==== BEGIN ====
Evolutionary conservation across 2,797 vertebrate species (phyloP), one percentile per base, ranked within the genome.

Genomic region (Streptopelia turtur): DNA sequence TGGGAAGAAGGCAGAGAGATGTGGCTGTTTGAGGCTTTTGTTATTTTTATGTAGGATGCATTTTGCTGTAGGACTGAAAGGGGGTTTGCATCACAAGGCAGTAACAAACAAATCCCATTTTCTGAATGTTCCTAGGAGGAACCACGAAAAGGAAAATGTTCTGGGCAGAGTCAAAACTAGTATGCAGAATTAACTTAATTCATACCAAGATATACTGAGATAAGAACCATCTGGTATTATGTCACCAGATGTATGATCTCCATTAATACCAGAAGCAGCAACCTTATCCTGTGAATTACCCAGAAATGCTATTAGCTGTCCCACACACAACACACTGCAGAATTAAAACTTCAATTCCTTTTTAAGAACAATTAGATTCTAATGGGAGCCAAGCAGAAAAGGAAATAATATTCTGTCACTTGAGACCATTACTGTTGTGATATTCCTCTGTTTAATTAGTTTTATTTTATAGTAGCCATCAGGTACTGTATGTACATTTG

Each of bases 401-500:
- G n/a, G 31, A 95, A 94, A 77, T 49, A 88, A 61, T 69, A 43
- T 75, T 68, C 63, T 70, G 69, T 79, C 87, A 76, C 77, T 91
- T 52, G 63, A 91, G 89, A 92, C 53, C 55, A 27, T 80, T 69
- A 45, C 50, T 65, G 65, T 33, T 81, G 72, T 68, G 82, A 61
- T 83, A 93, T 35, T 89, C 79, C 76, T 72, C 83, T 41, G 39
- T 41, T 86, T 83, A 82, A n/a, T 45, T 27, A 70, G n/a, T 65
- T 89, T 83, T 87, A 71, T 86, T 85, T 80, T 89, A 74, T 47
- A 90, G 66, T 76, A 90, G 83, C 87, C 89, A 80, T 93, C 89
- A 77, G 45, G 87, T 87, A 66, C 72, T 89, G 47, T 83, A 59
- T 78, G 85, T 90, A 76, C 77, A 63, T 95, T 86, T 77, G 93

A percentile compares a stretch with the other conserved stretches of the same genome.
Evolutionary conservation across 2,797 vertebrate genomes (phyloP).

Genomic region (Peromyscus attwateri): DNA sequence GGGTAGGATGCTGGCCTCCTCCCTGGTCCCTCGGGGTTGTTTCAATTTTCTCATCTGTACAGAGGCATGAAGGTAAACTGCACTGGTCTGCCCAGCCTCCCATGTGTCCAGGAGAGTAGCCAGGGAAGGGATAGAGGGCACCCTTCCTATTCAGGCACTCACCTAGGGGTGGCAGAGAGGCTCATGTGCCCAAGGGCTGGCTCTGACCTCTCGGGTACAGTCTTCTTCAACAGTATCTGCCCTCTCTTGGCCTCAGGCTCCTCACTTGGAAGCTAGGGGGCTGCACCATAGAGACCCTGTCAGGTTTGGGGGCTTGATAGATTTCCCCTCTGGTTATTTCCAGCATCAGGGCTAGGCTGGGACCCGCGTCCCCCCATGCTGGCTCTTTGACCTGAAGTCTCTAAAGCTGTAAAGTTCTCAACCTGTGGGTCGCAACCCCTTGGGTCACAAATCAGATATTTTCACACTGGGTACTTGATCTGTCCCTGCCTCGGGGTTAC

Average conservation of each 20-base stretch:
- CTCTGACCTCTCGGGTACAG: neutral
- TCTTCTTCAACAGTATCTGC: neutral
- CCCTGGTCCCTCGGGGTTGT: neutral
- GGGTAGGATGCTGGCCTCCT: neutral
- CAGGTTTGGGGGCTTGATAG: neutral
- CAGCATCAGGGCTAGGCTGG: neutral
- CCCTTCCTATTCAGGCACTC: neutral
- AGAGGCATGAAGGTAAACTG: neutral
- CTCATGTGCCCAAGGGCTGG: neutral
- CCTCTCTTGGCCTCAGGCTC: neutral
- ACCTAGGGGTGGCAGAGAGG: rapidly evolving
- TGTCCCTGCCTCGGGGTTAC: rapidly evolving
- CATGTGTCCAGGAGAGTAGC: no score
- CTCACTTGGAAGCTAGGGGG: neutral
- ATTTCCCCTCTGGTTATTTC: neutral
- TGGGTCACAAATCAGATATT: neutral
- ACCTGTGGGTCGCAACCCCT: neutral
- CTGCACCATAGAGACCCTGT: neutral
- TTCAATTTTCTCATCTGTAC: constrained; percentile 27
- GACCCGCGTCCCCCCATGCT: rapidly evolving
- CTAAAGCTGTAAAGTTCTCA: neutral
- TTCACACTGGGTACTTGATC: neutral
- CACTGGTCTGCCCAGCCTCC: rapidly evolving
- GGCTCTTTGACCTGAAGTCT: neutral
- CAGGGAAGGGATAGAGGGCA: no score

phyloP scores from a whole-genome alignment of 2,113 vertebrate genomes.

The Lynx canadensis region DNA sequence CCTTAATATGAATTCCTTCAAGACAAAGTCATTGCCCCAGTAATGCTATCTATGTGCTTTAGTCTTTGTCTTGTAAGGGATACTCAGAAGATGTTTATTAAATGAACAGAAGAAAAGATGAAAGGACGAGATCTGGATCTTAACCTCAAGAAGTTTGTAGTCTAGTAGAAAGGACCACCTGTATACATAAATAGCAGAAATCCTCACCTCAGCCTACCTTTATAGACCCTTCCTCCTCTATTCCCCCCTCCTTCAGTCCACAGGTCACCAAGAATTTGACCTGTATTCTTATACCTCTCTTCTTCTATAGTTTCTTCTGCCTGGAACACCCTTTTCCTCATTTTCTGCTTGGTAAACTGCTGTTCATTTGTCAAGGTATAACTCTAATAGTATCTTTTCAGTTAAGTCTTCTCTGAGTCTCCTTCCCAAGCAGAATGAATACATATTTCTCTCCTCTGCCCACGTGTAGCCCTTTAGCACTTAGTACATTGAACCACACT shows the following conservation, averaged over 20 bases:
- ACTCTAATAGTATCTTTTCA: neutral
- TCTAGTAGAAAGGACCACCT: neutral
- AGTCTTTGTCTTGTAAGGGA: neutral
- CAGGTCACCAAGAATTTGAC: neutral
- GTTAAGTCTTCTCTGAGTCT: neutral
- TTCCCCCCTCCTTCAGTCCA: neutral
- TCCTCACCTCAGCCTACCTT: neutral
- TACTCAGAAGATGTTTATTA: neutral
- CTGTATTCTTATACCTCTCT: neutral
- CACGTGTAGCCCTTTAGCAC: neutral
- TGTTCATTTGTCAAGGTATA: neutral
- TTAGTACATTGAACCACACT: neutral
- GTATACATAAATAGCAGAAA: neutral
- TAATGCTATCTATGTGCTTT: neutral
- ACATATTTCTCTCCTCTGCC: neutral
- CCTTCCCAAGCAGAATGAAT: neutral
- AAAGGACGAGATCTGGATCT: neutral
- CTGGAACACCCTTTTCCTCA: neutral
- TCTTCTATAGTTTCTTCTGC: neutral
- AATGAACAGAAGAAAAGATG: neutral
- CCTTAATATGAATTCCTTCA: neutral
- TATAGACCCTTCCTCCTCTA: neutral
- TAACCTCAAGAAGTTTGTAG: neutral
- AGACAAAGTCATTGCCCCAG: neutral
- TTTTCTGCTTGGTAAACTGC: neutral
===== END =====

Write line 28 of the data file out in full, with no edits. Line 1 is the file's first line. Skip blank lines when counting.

- ACCTAGGGGTGGCAGAGAGG: rapidly evolving